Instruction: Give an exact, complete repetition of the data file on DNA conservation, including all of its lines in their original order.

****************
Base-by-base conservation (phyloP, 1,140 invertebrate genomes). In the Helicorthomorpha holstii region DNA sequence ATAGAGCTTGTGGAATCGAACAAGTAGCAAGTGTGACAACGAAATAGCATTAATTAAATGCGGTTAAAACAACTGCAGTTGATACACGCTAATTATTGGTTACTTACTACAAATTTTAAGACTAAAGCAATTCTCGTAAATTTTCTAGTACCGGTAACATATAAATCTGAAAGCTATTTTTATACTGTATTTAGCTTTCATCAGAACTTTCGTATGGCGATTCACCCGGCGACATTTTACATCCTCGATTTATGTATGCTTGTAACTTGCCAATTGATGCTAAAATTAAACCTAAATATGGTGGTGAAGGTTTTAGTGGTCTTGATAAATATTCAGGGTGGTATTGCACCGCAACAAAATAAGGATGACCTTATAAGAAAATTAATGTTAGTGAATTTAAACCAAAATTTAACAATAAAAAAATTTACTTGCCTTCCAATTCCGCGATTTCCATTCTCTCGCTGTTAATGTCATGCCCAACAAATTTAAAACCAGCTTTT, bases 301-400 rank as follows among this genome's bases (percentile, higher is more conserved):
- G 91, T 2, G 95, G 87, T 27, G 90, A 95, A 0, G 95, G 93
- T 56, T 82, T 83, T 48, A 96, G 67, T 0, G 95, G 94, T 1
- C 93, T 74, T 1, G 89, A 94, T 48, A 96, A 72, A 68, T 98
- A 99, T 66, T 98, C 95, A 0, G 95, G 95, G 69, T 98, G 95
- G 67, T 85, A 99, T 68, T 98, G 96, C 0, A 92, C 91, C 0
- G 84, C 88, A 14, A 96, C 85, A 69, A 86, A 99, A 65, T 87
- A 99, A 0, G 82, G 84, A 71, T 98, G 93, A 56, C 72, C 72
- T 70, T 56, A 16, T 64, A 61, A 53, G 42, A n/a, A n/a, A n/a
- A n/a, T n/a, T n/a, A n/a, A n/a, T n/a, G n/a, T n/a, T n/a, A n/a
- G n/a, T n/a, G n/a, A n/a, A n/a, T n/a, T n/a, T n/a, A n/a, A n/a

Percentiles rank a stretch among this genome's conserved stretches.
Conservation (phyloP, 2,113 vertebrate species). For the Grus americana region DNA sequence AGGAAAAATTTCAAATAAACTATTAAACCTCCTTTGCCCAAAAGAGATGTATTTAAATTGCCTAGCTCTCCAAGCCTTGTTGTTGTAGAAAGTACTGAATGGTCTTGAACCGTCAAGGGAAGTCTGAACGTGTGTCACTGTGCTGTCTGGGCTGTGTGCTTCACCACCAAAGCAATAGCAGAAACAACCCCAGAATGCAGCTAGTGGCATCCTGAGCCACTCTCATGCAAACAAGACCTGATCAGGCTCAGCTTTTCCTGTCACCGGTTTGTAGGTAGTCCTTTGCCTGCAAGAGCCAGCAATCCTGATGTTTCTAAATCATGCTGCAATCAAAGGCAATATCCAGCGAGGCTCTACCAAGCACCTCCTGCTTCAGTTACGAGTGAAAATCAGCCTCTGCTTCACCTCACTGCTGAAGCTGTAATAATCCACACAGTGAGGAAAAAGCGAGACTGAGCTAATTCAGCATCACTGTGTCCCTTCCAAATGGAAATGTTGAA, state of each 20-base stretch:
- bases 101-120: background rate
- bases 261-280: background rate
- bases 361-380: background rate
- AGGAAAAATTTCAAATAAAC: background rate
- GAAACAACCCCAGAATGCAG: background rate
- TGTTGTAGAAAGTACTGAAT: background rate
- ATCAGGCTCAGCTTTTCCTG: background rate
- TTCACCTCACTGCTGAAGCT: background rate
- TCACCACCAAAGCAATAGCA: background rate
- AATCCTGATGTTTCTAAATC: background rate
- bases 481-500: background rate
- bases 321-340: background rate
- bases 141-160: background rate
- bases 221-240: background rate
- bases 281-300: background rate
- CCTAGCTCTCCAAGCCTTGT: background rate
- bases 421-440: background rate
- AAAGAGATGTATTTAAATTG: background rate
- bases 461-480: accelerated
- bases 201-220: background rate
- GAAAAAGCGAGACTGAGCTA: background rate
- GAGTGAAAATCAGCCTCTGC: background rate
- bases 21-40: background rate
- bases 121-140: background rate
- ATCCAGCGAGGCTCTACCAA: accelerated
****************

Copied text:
Base-by-base conservation (phyloP, 1,140 invertebrate genomes). In the Helicorthomorpha holstii region DNA sequence ATAGAGCTTGTGGAATCGAACAAGTAGCAAGTGTGACAACGAAATAGCATTAATTAAATGCGGTTAAAACAACTGCAGTTGATACACGCTAATTATTGGTTACTTACTACAAATTTTAAGACTAAAGCAATTCTCGTAAATTTTCTAGTACCGGTAACATATAAATCTGAAAGCTATTTTTATACTGTATTTAGCTTTCATCAGAACTTTCGTATGGCGATTCACCCGGCGACATTTTACATCCTCGATTTATGTATGCTTGTAACTTGCCAATTGATGCTAAAATTAAACCTAAATATGGTGGTGAAGGTTTTAGTGGTCTTGATAAATATTCAGGGTGGTATTGCACCGCAACAAAATAAGGATGACCTTATAAGAAAATTAATGTTAGTGAATTTAAACCAAAATTTAACAATAAAAAAATTTACTTGCCTTCCAATTCCGCGATTTCCATTCTCTCGCTGTTAATGTCATGCCCAACAAATTTAAAACCAGCTTTT, bases 301-400 rank as follows among this genome's bases (percentile, higher is more conserved):
- G 91, T 2, G 95, G 87, T 27, G 90, A 95, A 0, G 95, G 93
- T 56, T 82, T 83, T 48, A 96, G 67, T 0, G 95, G 94, T 1
- C 93, T 74, T 1, G 89, A 94, T 48, A 96, A 72, A 68, T 98
- A 99, T 66, T 98, C 95, A 0, G 95, G 95, G 69, T 98, G 95
- G 67, T 85, A 99, T 68, T 98, G 96, C 0, A 92, C 91, C 0
- G 84, C 88, A 14, A 96, C 85, A 69, A 86, A 99, A 65, T 87
- A 99, A 0, G 82, G 84, A 71, T 98, G 93, A 56, C 72, C 72
- T 70, T 56, A 16, T 64, A 61, A 53, G 42, A n/a, A n/a, A n/a
- A n/a, T n/a, T n/a, A n/a, A n/a, T n/a, G n/a, T n/a, T n/a, A n/a
- G n/a, T n/a, G n/a, A n/a, A n/a, T n/a, T n/a, T n/a, A n/a, A n/a

Percentiles rank a stretch among this genome's conserved stretches.
Conservation (phyloP, 2,113 vertebrate species). For the Grus americana region DNA sequence AGGAAAAATTTCAAATAAACTATTAAACCTCCTTTGCCCAAAAGAGATGTATTTAAATTGCCTAGCTCTCCAAGCCTTGTTGTTGTAGAAAGTACTGAATGGTCTTGAACCGTCAAGGGAAGTCTGAACGTGTGTCACTGTGCTGTCTGGGCTGTGTGCTTCACCACCAAAGCAATAGCAGAAACAACCCCAGAATGCAGCTAGTGGCATCCTGAGCCACTCTCATGCAAACAAGACCTGATCAGGCTCAGCTTTTCCTGTCACCGGTTTGTAGGTAGTCCTTTGCCTGCAAGAGCCAGCAATCCTGATGTTTCTAAATCATGCTGCAATCAAAGGCAATATCCAGCGAGGCTCTACCAAGCACCTCCTGCTTCAGTTACGAGTGAAAATCAGCCTCTGCTTCACCTCACTGCTGAAGCTGTAATAATCCACACAGTGAGGAAAAAGCGAGACTGAGCTAATTCAGCATCACTGTGTCCCTTCCAAATGGAAATGTTGAA, state of each 20-base stretch:
- bases 101-120: background rate
- bases 261-280: background rate
- bases 361-380: background rate
- AGGAAAAATTTCAAATAAAC: background rate
- GAAACAACCCCAGAATGCAG: background rate
- TGTTGTAGAAAGTACTGAAT: background rate
- ATCAGGCTCAGCTTTTCCTG: background rate
- TTCACCTCACTGCTGAAGCT: background rate
- TCACCACCAAAGCAATAGCA: background rate
- AATCCTGATGTTTCTAAATC: background rate
- bases 481-500: background rate
- bases 321-340: background rate
- bases 141-160: background rate
- bases 221-240: background rate
- bases 281-300: background rate
- CCTAGCTCTCCAAGCCTTGT: background rate
- bases 421-440: background rate
- AAAGAGATGTATTTAAATTG: background rate
- bases 461-480: accelerated
- bases 201-220: background rate
- GAAAAAGCGAGACTGAGCTA: background rate
- GAGTGAAAATCAGCCTCTGC: background rate
- bases 21-40: background rate
- bases 121-140: background rate
- ATCCAGCGAGGCTCTACCAA: accelerated